The late nineteenth and twentieth century was characterized by industrial revolution and economic growth. This period also witnessed a shift from extensive agricultural production to more promising manufacturing and industrial sectors. However, the period was also challengable to socio-economic development of the minority groups; among these communities were the Africans and the Asians. These immigrant groups found it hard to politically, economically, and socially establish themselves in the white creed dominated land (Espana-Maram, 2006). However, owing to their focus and determination to success and establishing their strongholds in the United States, Asians achieved economic and financial breakthrough in the late 20th century.
Asians faced a number of challenges in the green land (America) from the day of their arrival up to the early 19th century. Their main challenges had socio-economical origin, which, in turn, hampered their growth and development. Racial discrimination and exploitation are at the top of the challenges list (Pai, 1989). This group of immigrants (like the Filipinos) often suffered in the hands of the whites who subjected the Asians to racial discrimination. Asians were racially abused and were treated as slaves in the agricultural farms owned by the whites (Espana-Maram, 2006). In the employment sector, Asian immigrants often suffered discrimination as they were not entitled to professional jobs but, instead, had the work permit restricting them to slavery and servitude. In addition, Asians lacked adequate protection from the American states, thus, making them vulnerable. Asian immigrants also suffered from unequal rights to resources and education. These factors, among others, served as obstacles to their success and growth (Pai, 1989).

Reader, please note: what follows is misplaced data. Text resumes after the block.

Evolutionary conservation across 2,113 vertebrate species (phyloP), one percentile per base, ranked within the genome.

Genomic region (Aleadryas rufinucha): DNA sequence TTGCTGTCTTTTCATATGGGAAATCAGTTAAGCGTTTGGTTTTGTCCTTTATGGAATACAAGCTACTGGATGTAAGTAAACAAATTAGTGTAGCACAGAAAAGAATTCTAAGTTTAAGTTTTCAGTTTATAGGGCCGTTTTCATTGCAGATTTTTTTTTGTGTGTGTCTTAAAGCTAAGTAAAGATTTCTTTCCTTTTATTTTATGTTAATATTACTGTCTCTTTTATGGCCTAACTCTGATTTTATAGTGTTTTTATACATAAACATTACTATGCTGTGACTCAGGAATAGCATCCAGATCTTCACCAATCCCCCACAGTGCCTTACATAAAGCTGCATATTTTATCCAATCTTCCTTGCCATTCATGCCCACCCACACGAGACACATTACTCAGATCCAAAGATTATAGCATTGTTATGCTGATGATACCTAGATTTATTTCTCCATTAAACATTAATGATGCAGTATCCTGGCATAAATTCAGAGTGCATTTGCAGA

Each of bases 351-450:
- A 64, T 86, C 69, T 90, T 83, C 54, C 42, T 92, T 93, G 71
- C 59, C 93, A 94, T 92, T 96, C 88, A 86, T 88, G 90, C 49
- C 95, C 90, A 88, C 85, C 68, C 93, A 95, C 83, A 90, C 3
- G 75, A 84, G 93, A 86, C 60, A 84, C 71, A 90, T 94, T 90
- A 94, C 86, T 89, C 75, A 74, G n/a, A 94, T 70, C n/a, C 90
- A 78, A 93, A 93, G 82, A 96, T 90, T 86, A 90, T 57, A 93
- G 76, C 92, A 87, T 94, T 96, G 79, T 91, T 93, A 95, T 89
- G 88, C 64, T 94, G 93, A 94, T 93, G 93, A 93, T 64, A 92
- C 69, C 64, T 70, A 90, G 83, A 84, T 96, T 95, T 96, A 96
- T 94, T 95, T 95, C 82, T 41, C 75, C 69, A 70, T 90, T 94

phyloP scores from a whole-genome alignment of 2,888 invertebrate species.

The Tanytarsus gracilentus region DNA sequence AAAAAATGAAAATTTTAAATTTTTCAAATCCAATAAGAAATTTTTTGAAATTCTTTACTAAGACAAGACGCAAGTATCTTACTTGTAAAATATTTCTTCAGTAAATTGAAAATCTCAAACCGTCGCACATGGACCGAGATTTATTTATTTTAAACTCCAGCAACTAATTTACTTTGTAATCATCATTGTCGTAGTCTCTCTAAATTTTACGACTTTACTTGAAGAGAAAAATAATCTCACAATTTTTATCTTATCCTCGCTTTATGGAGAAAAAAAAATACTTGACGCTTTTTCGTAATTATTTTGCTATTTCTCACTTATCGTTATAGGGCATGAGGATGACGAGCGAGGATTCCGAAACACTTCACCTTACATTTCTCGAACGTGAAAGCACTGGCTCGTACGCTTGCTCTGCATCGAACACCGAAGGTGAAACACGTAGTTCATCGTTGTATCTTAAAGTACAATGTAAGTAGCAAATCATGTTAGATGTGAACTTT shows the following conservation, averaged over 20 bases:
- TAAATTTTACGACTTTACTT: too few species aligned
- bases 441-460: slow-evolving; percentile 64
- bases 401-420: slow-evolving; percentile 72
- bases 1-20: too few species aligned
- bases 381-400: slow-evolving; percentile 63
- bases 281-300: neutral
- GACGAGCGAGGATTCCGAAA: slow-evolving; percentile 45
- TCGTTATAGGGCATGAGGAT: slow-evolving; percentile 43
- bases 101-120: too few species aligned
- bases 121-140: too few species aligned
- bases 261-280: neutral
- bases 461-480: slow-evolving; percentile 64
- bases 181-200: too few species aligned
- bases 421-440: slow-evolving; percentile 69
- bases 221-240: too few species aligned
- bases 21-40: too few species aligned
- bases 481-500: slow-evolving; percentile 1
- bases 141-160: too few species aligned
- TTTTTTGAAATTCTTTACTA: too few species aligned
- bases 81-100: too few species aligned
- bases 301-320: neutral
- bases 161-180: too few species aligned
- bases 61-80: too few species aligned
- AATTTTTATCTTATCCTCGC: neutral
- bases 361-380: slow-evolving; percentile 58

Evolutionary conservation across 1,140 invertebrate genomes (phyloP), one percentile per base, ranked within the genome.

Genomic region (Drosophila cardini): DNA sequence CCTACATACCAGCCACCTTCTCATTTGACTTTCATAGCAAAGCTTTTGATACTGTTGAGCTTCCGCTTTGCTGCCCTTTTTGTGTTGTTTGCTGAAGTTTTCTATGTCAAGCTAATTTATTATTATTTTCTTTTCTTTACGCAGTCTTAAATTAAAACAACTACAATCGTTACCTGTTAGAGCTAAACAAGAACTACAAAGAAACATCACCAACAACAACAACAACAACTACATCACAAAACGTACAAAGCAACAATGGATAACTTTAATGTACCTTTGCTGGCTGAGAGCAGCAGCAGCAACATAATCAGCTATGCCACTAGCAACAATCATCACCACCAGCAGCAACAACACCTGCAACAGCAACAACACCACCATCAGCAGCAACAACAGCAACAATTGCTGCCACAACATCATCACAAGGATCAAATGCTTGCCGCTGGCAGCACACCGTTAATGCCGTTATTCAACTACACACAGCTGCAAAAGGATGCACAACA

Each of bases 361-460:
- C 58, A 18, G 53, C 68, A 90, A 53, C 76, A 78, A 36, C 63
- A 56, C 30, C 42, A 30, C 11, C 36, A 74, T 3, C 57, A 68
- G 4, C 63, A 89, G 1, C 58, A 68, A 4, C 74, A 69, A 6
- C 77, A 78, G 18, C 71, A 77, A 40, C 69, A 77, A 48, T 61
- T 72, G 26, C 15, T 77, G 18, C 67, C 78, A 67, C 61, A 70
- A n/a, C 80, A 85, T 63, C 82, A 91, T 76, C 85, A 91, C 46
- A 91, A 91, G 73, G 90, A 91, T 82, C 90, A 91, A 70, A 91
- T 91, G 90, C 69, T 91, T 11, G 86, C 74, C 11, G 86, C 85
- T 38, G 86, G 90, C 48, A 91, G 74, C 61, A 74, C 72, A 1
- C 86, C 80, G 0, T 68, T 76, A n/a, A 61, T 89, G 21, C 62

Having realized that they were marginalized, the Asian immigrants opted for forming strong social and communal ties in order to foster growth and development as a community. The two main institutions that formed the foundation to communal ties among the Asians were religion and recreation. Through religion, religious support groups were founded to help the members of this minority group in overcoming social challenges. Recreational sites such as dance halls were essential in fostering unity and communal power among the Asians (Espana-Maram, 2006). Besides, through these social gatherings, the Asians had the opportunity to mingle and interact with the whites.
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